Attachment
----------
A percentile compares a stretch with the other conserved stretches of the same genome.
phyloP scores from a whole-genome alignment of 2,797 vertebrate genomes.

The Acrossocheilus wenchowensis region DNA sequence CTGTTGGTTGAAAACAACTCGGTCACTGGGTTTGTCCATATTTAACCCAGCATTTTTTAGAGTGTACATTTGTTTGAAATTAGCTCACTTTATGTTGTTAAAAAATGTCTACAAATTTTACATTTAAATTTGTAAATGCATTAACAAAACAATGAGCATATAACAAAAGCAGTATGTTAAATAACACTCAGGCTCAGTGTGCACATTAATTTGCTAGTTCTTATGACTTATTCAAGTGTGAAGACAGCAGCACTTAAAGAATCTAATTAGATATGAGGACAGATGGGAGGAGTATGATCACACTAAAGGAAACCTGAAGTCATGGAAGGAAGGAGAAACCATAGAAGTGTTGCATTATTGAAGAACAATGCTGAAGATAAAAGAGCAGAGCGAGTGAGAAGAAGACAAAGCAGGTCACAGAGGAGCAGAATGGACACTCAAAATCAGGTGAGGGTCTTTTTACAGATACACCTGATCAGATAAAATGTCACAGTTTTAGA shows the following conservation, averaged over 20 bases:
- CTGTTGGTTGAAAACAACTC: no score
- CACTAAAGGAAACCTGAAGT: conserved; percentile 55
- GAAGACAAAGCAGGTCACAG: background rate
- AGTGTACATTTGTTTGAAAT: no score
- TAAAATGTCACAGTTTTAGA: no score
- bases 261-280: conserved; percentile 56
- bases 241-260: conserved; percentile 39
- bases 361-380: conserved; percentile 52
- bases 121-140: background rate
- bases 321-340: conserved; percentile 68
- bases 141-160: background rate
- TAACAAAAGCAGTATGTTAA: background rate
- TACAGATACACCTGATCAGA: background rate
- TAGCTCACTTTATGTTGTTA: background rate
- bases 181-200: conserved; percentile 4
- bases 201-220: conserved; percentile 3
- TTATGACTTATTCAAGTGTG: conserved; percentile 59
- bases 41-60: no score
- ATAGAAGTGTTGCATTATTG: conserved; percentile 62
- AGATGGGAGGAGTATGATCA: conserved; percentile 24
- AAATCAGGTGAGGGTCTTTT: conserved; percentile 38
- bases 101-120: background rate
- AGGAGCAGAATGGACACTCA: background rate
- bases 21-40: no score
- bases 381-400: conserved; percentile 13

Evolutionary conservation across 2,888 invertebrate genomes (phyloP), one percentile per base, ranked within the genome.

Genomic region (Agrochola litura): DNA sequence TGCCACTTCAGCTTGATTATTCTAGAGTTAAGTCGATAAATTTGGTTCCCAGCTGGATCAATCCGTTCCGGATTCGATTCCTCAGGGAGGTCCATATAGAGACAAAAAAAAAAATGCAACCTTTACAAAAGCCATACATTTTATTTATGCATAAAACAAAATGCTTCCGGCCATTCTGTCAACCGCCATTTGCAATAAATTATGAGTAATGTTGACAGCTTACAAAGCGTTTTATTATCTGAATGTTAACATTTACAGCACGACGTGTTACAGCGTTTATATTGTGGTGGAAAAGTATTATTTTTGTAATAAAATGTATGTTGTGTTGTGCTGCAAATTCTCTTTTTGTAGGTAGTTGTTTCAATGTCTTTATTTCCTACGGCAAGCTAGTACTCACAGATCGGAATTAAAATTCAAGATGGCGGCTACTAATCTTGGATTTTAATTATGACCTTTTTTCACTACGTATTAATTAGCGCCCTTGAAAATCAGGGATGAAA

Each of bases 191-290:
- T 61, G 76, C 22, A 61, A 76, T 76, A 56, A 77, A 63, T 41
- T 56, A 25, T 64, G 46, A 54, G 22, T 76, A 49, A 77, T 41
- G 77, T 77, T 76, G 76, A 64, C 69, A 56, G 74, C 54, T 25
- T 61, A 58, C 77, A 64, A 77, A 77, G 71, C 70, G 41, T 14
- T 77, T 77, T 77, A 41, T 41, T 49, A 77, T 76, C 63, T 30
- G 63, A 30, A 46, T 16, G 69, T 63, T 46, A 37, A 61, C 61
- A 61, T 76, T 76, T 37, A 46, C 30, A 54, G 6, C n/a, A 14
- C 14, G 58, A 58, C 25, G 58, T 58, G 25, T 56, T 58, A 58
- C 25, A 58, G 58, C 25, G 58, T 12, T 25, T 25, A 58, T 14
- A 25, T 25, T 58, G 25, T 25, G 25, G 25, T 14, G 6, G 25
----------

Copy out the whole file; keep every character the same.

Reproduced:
A percentile compares a stretch with the other conserved stretches of the same genome.
phyloP scores from a whole-genome alignment of 2,797 vertebrate genomes.

The Acrossocheilus wenchowensis region DNA sequence CTGTTGGTTGAAAACAACTCGGTCACTGGGTTTGTCCATATTTAACCCAGCATTTTTTAGAGTGTACATTTGTTTGAAATTAGCTCACTTTATGTTGTTAAAAAATGTCTACAAATTTTACATTTAAATTTGTAAATGCATTAACAAAACAATGAGCATATAACAAAAGCAGTATGTTAAATAACACTCAGGCTCAGTGTGCACATTAATTTGCTAGTTCTTATGACTTATTCAAGTGTGAAGACAGCAGCACTTAAAGAATCTAATTAGATATGAGGACAGATGGGAGGAGTATGATCACACTAAAGGAAACCTGAAGTCATGGAAGGAAGGAGAAACCATAGAAGTGTTGCATTATTGAAGAACAATGCTGAAGATAAAAGAGCAGAGCGAGTGAGAAGAAGACAAAGCAGGTCACAGAGGAGCAGAATGGACACTCAAAATCAGGTGAGGGTCTTTTTACAGATACACCTGATCAGATAAAATGTCACAGTTTTAGA shows the following conservation, averaged over 20 bases:
- CTGTTGGTTGAAAACAACTC: no score
- CACTAAAGGAAACCTGAAGT: conserved; percentile 55
- GAAGACAAAGCAGGTCACAG: background rate
- AGTGTACATTTGTTTGAAAT: no score
- TAAAATGTCACAGTTTTAGA: no score
- bases 261-280: conserved; percentile 56
- bases 241-260: conserved; percentile 39
- bases 361-380: conserved; percentile 52
- bases 121-140: background rate
- bases 321-340: conserved; percentile 68
- bases 141-160: background rate
- TAACAAAAGCAGTATGTTAA: background rate
- TACAGATACACCTGATCAGA: background rate
- TAGCTCACTTTATGTTGTTA: background rate
- bases 181-200: conserved; percentile 4
- bases 201-220: conserved; percentile 3
- TTATGACTTATTCAAGTGTG: conserved; percentile 59
- bases 41-60: no score
- ATAGAAGTGTTGCATTATTG: conserved; percentile 62
- AGATGGGAGGAGTATGATCA: conserved; percentile 24
- AAATCAGGTGAGGGTCTTTT: conserved; percentile 38
- bases 101-120: background rate
- AGGAGCAGAATGGACACTCA: background rate
- bases 21-40: no score
- bases 381-400: conserved; percentile 13

Evolutionary conservation across 2,888 invertebrate genomes (phyloP), one percentile per base, ranked within the genome.

Genomic region (Agrochola litura): DNA sequence TGCCACTTCAGCTTGATTATTCTAGAGTTAAGTCGATAAATTTGGTTCCCAGCTGGATCAATCCGTTCCGGATTCGATTCCTCAGGGAGGTCCATATAGAGACAAAAAAAAAAATGCAACCTTTACAAAAGCCATACATTTTATTTATGCATAAAACAAAATGCTTCCGGCCATTCTGTCAACCGCCATTTGCAATAAATTATGAGTAATGTTGACAGCTTACAAAGCGTTTTATTATCTGAATGTTAACATTTACAGCACGACGTGTTACAGCGTTTATATTGTGGTGGAAAAGTATTATTTTTGTAATAAAATGTATGTTGTGTTGTGCTGCAAATTCTCTTTTTGTAGGTAGTTGTTTCAATGTCTTTATTTCCTACGGCAAGCTAGTACTCACAGATCGGAATTAAAATTCAAGATGGCGGCTACTAATCTTGGATTTTAATTATGACCTTTTTTCACTACGTATTAATTAGCGCCCTTGAAAATCAGGGATGAAA

Each of bases 191-290:
- T 61, G 76, C 22, A 61, A 76, T 76, A 56, A 77, A 63, T 41
- T 56, A 25, T 64, G 46, A 54, G 22, T 76, A 49, A 77, T 41
- G 77, T 77, T 76, G 76, A 64, C 69, A 56, G 74, C 54, T 25
- T 61, A 58, C 77, A 64, A 77, A 77, G 71, C 70, G 41, T 14
- T 77, T 77, T 77, A 41, T 41, T 49, A 77, T 76, C 63, T 30
- G 63, A 30, A 46, T 16, G 69, T 63, T 46, A 37, A 61, C 61
- A 61, T 76, T 76, T 37, A 46, C 30, A 54, G 6, C n/a, A 14
- C 14, G 58, A 58, C 25, G 58, T 58, G 25, T 56, T 58, A 58
- C 25, A 58, G 58, C 25, G 58, T 12, T 25, T 25, A 58, T 14
- A 25, T 25, T 58, G 25, T 25, G 25, G 25, T 14, G 6, G 25